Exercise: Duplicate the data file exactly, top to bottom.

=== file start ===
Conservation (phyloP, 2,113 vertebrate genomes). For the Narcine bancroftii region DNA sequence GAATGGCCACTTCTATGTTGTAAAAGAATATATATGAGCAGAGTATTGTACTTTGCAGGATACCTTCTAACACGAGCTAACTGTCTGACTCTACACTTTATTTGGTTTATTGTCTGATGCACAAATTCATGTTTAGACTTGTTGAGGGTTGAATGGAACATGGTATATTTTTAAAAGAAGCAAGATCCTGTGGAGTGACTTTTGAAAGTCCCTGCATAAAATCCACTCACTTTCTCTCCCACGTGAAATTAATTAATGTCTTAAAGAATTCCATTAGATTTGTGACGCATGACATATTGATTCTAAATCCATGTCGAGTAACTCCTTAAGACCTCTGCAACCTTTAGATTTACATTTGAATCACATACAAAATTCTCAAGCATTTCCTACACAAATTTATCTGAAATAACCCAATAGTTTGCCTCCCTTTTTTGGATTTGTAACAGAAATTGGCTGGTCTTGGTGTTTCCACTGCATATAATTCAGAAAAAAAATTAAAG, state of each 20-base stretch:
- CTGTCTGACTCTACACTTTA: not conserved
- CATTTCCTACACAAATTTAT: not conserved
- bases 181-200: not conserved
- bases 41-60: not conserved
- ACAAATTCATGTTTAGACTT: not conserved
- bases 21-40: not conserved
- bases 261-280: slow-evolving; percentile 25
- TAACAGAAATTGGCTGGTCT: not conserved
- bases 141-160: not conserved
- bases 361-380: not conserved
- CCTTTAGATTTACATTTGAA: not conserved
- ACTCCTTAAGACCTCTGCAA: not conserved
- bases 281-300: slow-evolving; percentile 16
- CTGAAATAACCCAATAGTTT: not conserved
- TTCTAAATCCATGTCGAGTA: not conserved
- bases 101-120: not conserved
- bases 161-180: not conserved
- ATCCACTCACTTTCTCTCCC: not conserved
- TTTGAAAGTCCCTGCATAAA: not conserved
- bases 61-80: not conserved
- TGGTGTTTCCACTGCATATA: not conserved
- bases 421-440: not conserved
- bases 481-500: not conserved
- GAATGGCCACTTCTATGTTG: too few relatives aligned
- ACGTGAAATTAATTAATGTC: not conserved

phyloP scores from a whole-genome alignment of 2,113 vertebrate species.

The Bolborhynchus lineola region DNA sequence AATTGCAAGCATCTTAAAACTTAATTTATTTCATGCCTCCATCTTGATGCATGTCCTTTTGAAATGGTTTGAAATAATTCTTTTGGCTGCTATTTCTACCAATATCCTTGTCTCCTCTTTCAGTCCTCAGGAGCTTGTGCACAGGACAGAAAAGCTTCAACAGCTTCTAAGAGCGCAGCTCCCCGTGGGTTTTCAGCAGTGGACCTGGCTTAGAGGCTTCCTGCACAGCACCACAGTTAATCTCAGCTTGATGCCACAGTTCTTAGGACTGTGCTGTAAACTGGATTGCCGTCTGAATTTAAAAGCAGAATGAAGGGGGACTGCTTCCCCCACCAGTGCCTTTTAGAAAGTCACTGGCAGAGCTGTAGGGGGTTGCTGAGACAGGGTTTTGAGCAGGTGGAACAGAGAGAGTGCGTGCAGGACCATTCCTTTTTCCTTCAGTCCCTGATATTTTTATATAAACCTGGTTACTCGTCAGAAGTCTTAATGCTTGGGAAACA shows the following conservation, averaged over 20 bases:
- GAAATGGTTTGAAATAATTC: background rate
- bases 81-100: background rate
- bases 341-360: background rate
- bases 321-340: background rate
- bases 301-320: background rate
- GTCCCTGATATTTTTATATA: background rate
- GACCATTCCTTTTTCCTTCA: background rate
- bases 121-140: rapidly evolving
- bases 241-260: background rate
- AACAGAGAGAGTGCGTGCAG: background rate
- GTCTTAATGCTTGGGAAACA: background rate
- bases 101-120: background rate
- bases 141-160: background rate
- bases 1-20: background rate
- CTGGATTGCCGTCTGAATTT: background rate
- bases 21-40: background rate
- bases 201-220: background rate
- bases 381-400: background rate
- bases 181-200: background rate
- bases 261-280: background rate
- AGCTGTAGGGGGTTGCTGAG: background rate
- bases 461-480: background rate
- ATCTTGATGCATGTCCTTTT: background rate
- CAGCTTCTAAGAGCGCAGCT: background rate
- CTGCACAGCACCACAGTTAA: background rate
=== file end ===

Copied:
Conservation (phyloP, 2,113 vertebrate genomes). For the Narcine bancroftii region DNA sequence GAATGGCCACTTCTATGTTGTAAAAGAATATATATGAGCAGAGTATTGTACTTTGCAGGATACCTTCTAACACGAGCTAACTGTCTGACTCTACACTTTATTTGGTTTATTGTCTGATGCACAAATTCATGTTTAGACTTGTTGAGGGTTGAATGGAACATGGTATATTTTTAAAAGAAGCAAGATCCTGTGGAGTGACTTTTGAAAGTCCCTGCATAAAATCCACTCACTTTCTCTCCCACGTGAAATTAATTAATGTCTTAAAGAATTCCATTAGATTTGTGACGCATGACATATTGATTCTAAATCCATGTCGAGTAACTCCTTAAGACCTCTGCAACCTTTAGATTTACATTTGAATCACATACAAAATTCTCAAGCATTTCCTACACAAATTTATCTGAAATAACCCAATAGTTTGCCTCCCTTTTTTGGATTTGTAACAGAAATTGGCTGGTCTTGGTGTTTCCACTGCATATAATTCAGAAAAAAAATTAAAG, state of each 20-base stretch:
- CTGTCTGACTCTACACTTTA: not conserved
- CATTTCCTACACAAATTTAT: not conserved
- bases 181-200: not conserved
- bases 41-60: not conserved
- ACAAATTCATGTTTAGACTT: not conserved
- bases 21-40: not conserved
- bases 261-280: slow-evolving; percentile 25
- TAACAGAAATTGGCTGGTCT: not conserved
- bases 141-160: not conserved
- bases 361-380: not conserved
- CCTTTAGATTTACATTTGAA: not conserved
- ACTCCTTAAGACCTCTGCAA: not conserved
- bases 281-300: slow-evolving; percentile 16
- CTGAAATAACCCAATAGTTT: not conserved
- TTCTAAATCCATGTCGAGTA: not conserved
- bases 101-120: not conserved
- bases 161-180: not conserved
- ATCCACTCACTTTCTCTCCC: not conserved
- TTTGAAAGTCCCTGCATAAA: not conserved
- bases 61-80: not conserved
- TGGTGTTTCCACTGCATATA: not conserved
- bases 421-440: not conserved
- bases 481-500: not conserved
- GAATGGCCACTTCTATGTTG: too few relatives aligned
- ACGTGAAATTAATTAATGTC: not conserved

phyloP scores from a whole-genome alignment of 2,113 vertebrate species.

The Bolborhynchus lineola region DNA sequence AATTGCAAGCATCTTAAAACTTAATTTATTTCATGCCTCCATCTTGATGCATGTCCTTTTGAAATGGTTTGAAATAATTCTTTTGGCTGCTATTTCTACCAATATCCTTGTCTCCTCTTTCAGTCCTCAGGAGCTTGTGCACAGGACAGAAAAGCTTCAACAGCTTCTAAGAGCGCAGCTCCCCGTGGGTTTTCAGCAGTGGACCTGGCTTAGAGGCTTCCTGCACAGCACCACAGTTAATCTCAGCTTGATGCCACAGTTCTTAGGACTGTGCTGTAAACTGGATTGCCGTCTGAATTTAAAAGCAGAATGAAGGGGGACTGCTTCCCCCACCAGTGCCTTTTAGAAAGTCACTGGCAGAGCTGTAGGGGGTTGCTGAGACAGGGTTTTGAGCAGGTGGAACAGAGAGAGTGCGTGCAGGACCATTCCTTTTTCCTTCAGTCCCTGATATTTTTATATAAACCTGGTTACTCGTCAGAAGTCTTAATGCTTGGGAAACA shows the following conservation, averaged over 20 bases:
- GAAATGGTTTGAAATAATTC: background rate
- bases 81-100: background rate
- bases 341-360: background rate
- bases 321-340: background rate
- bases 301-320: background rate
- GTCCCTGATATTTTTATATA: background rate
- GACCATTCCTTTTTCCTTCA: background rate
- bases 121-140: rapidly evolving
- bases 241-260: background rate
- AACAGAGAGAGTGCGTGCAG: background rate
- GTCTTAATGCTTGGGAAACA: background rate
- bases 101-120: background rate
- bases 141-160: background rate
- bases 1-20: background rate
- CTGGATTGCCGTCTGAATTT: background rate
- bases 21-40: background rate
- bases 201-220: background rate
- bases 381-400: background rate
- bases 181-200: background rate
- bases 261-280: background rate
- AGCTGTAGGGGGTTGCTGAG: background rate
- bases 461-480: background rate
- ATCTTGATGCATGTCCTTTT: background rate
- CAGCTTCTAAGAGCGCAGCT: background rate
- CTGCACAGCACCACAGTTAA: background rate